Mergers and Merger Remedies in the EU
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Mergers and Merger Remedies in the EU

Assessing the Consequences for Competition

Stephen Davies and Bruce Lyons

Headlines are made when the European Commission prohibits a merger, but this is actually very rare. Clearances subject to conditions (i.e. remedies) happen ten times as frequently, but have received far less attention in academic literature. This book provides an empirical assessment of the effectiveness of merger remedies, employing a novel simulation methodology based on formal economic theory. The authors were given unprecedented access to data available to case handlers, concerning a range of remedied mergers covering 21 markets. Using this they have adapted simple simulation techniques to appraise the competitive effects of these mergers and the impact of potential and actual remedies. Ex-ante results are then compared with ex-post impact to examine the actual effectiveness of remedies. The results provide a critique of both simple market share analysis and remedy design. This research thus contributes to economics research and practical merger policy.
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Chapter 9: Conclusions and Recommendations

Stephen Davies and Bruce Lyons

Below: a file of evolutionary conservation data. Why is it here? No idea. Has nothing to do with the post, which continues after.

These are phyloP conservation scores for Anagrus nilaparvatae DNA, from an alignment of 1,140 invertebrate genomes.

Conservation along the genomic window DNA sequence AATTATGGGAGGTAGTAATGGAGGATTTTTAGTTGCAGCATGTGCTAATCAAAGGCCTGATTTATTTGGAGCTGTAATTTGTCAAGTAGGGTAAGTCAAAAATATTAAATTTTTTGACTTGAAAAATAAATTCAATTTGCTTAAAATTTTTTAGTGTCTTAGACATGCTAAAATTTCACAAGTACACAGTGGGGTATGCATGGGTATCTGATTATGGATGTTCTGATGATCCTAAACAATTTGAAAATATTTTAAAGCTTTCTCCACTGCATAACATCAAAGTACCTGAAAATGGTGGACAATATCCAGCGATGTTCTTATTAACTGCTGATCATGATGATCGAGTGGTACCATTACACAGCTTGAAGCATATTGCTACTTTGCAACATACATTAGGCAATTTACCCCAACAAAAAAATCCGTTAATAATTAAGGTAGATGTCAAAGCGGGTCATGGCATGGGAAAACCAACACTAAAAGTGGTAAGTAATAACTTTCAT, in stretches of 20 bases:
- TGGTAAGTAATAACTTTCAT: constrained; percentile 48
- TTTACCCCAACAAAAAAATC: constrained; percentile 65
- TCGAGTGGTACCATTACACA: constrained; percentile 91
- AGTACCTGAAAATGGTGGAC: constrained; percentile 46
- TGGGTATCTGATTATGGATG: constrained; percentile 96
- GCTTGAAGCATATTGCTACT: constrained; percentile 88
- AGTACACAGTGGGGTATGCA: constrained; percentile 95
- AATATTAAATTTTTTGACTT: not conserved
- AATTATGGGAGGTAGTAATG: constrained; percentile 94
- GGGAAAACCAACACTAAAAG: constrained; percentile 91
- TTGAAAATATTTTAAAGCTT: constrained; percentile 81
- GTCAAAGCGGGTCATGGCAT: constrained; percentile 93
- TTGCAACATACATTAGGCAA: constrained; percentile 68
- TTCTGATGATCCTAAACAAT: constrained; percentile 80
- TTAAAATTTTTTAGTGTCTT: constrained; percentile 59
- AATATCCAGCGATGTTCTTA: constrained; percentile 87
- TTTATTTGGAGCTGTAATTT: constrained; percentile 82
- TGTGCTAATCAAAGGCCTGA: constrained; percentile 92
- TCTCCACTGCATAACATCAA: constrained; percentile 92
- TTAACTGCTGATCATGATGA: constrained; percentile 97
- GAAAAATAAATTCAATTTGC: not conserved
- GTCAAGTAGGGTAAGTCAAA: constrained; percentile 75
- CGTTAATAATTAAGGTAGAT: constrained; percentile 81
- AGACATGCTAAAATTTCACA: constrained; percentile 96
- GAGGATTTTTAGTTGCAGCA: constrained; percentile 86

INTRODUCTION This book presents the results of our research into the competitive impact of merger remedies and how current practice can be improved. It provides a significant extension to the empirical literature by focusing on how basic simulation can be used as a practical methodology in this context. This is illustrated by detailed analysis of seven recent mergers in the paper and pharmaceuticals sectors. We also provide a substantial review of the emerging literature, which is currently very dispersed. This chapter summarizes our results and draws together our conclusions. In Section 9.1, we set out the three main objectives of our research. First, we wanted to develop a practical methodology for assessing the effectiveness of remedies agreed by a competition authority as a condition for allowing a merger to proceed. Second, because it is not possible to consider remedies without first assessing expected competitive harm, we wanted to compare our basic simulation methodology with the Commission’s starting point of market share analysis. Third, we wanted to take advantage of the parallel ex post study by DG Competition and modify our conclusions in the light of the practical problems of remedy implementation. Starting with the logically prior second of these, we set out our main finding on each in the following three sections. Section 9.4 then develops what we believe to be an appropriate and practical set of recommendations. 9.1 IDENTIFYING SIGNIFICANT IMPEDIMENT TO EFFECTIVE COMPETITION (SIEC): BASIC SIMULATION VERSUS THE COMMISSION’S MARKET SHARE PRACTICE Before even considering remedies,...

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